Session 1

Introduction to Software Systems


Software Systems

Exercise 1: Beginning to Understand Software Systems


  1. To think about software systems in several different ways.
  2. To (re)acquaint yourself with members of the class.
  3. To learn what the rest of our sessions this semester will be like.


  1. Make a list of at least three different software systems that you have used. Make sure that the systems on your list are as different from one another as possible. Then, rank them along two dimensions of your own choosing. For example, you might rank them on ease of use, from easiest to use to hardest to use.

  2. Organize yourselves into groups of four or five people. Make sure that your group contains at least one person you don't already know. Introduce everyone in the group. Make a master list of the software systems on your individual lists.

  3. Discuss the dimensions that you used in Step 1 to rank your systems. How many different dimensions were used among the group? In what ways are the dimensions similar? In what ways are they different? Rank all of the systems on your new master list along each of the dimensions.

  4. As a group, identify two dimensions different from the ones you discussed in Step 3. Try to make them as different in perspective as possible. Rank the systems on your master list along each of the new dimensions.

  5. Select a spokesperson. If your group is asked, the spokesperson will present informally the results of your group's work to the class.

At the End

  1. Turn in a write-up showing your master list of software systems, a summary of your discussion of the dimensions you used to rank the systems, and your group's rankings along each of the dimensions.

Summary from Exercise 1

What is a software system?

Software systems are ubiquitous. Software systems are diverse in nature: editors, operating systems, programming tools (but not languages, mostly), networking systems, "productivity" tools, less obvious applications such as GPS, ATMs, and voice mail.

Comparing systems across categories (e.g., operating systems versus compilers versus word processors) is like comparing apples to oranges. So, understanding software and its interface may require a lot of task- and domain-specific knowledge.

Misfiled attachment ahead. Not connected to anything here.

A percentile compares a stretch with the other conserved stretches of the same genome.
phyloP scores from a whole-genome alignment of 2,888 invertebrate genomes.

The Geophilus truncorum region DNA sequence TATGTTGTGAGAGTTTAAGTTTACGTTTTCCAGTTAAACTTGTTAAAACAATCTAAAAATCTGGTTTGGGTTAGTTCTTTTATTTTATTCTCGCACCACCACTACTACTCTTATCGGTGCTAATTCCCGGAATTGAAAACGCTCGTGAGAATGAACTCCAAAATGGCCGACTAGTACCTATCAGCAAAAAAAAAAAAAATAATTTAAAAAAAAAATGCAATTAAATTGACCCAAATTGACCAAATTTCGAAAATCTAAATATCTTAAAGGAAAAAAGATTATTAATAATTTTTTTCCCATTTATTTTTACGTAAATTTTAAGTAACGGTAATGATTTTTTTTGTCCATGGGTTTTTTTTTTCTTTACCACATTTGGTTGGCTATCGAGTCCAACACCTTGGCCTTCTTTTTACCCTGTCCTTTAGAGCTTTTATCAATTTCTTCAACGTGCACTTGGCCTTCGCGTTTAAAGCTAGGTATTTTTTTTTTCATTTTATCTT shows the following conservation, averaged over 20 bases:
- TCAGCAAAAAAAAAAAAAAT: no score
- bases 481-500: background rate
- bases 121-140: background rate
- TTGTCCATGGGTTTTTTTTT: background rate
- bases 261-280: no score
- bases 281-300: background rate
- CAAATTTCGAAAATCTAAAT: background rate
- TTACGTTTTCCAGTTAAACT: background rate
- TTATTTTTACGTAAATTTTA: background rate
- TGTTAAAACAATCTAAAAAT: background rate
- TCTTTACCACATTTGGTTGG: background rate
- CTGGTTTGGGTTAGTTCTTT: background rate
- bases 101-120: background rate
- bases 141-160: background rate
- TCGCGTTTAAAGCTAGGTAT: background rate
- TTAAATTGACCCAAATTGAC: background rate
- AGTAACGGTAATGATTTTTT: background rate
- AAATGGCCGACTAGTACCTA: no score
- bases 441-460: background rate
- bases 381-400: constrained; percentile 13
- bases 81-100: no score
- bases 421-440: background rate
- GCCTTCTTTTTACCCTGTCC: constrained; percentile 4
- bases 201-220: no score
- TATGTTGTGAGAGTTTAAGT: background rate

One can view software systems in many different dimensions: ease of use, age, reliability, aesthetic value, complexity, robustness, learning curve, time to complete a (typical) task, portability, cost, maintenance, user support, hardware requirements, availability.

People do not always agree with one another when assessing software. There is a difference between "I feel ..." and "I think ...". Feelings are unavoidable when evaluating things, and they can even be good ways to get started. But we will strive to find objective criteria for evaluating software systems.

A Quick Course Introduction

I am Eugene Wallingford, and I'll be your instructor for Software Systems. Please call me "Eugene". This course will probably differ from every other CS course you have had, even if you have had me for an instructor before.

Some of the guiding ideas of this course will be:

Today is representative of what our class sessions will be like this semester. Our primary goal is that you learn about software systems from a different perspective. A secondary goal is that you become more independent as learners.

The course is different, but it should be interesting and more productive -- if you let it!

The course syllabus is on-line in this web space. Read it. Re-visit it occasionally if I announce changes. The course web page and the course e-mail discussion list will be our primary means of communication outside of class time.

Exercise 2: Understanding Ways to Evaluate Software Systems

In the previous exercise, we identified kinds of software systems and some criteria by which software can be classified. This time, we will finish up the exercise by thinking about the kinds of criteria available to us.


  1. To build a framework of criteria for evaluating software systems.
  2. To think about how software relates to the world in which it lives.


Work in the same teams as you did for Exercise 1.

  1. Together, review the following list of criteria that I generated based on typical student responses to Exercise 1. Feel free to add any other criteria that you think are missing from the list.

    "One can view software systems in many different dimensions: ease of use, reliability, aesthetic value, complexity, robustness, learning curve, time to complete a (typical) task, portability, cost, maintenance, user support, hardware requirements, availability."

  2. Organize these criteria into groups. That is, place similar criteria into the same group and different criteria into different groups. Decide as a group what counts as similar. If one group is more like a second group than a third, describe that relationship in your solution.

    An example of how to group criteria: by the first letter of their names. Of course, this grouping doesn't shed much light on what the criteria mean.

    Do the same thing again using a different organization scheme.

At the End

  1. Turn in a sheet that lists your groupings and shows any relationships among them. Somewhere on the page, write a one-sentence description of the two schemes that your team used to group the criteria.

  2. Each group will present its findings.

Eugene Wallingford ==== ==== January 9, 2001